▪️Relay contract

At the core of TeleportDAO lies the Relay contract. This contract, residing on the target chain, is responsible for verifying the source chain data. Maintained by Relayers who submit the source chain data to it, the Relay contract verifies the data against the consensus rules of the source chain. The Relay contract is essentially the smart contract implementation of the source chain's light-client protocol, a protocol run by light nodes of blockchains.

Why is it called a light client?

In the blockchain system, there exist two types of nodes: full nodes and light nodes. Full nodes receive the entire blockchain block and verify that it follows the consensus rules, is compatible with previous blocks, and only includes valid transactions. They require significant storage and computational resources to verify the entire blockchain data.

On the other hand, light nodes only receive a portion of the blockchain data, usually the block headers, and verify them against the consensus rules and previous block headers. They don't verify the validity of transactions inside the block. They can use the block header to check the inclusion of some data on the blockchain, eliminating the need to trust others for data inclusion verification. This allows them to check data inclusion with minimal computational and storage resources. Although they cannot contribute to blockchain mining as they don’t access all transactions and cannot verify the validity of new transactions coming, they can efficiently verify data about the blockchain's past.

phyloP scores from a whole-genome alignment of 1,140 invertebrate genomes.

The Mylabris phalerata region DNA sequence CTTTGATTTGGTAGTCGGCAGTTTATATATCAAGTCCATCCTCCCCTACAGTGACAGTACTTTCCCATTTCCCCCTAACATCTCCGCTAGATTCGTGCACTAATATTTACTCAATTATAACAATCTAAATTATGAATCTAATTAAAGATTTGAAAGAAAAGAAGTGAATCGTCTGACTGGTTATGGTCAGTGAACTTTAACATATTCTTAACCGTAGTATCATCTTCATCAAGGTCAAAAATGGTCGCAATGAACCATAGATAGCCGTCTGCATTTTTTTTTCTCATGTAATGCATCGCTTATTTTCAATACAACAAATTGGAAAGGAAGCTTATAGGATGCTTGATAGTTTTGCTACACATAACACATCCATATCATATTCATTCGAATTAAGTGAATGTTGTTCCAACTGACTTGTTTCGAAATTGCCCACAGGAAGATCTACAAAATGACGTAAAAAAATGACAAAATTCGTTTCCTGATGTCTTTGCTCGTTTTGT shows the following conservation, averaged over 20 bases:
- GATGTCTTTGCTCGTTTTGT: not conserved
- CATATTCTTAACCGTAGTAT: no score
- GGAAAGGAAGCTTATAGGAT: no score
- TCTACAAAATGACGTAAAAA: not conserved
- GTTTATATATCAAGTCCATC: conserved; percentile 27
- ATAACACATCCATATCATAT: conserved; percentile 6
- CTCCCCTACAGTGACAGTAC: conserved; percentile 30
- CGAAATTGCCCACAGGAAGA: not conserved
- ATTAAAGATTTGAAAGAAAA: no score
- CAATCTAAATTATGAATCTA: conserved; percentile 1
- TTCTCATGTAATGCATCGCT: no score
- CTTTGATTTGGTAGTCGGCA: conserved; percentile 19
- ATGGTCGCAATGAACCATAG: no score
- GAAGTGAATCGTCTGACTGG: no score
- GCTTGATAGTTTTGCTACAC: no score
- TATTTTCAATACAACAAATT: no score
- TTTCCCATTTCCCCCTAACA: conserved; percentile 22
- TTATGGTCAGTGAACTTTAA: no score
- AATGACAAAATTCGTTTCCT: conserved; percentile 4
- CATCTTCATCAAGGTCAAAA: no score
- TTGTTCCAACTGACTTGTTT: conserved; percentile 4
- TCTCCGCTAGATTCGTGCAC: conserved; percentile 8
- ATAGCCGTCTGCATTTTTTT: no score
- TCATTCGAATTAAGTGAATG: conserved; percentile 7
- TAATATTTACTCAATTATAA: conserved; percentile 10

What are the verification steps?

Relayers submit source chain block headers to the Relay contract. This block header is verified by Relay and marked as valid if it follows the source chain's consensus rules. However, the block header is still not finalized at this point, meaning there is still a chance that this block header might be excluded from the source blockchain in the future. After a few more valid headers are submitted on top of a valid header, it is marked as a finalized block header. This indicates that this block will not be removed from the source chain in the future. The Relay contract rewards Relayers once their submitted block header becomes finalized.

While it's generally safer for applications to verify data inclusion against finalized block headers, this approach may not be suitable for all applications. It takes time for a valid header to become finalized, which might not be acceptable for certain applications with strict time constraints. In such cases, these applications might opt to accept data included in non-finalized block headers to process requests more rapidly, relying on the likelihood that a valid header will eventually become finalized. This trade-off between speed and security becomes important when speed takes priority over absolute security, and the application can tolerate a certain margin of error.

Last updated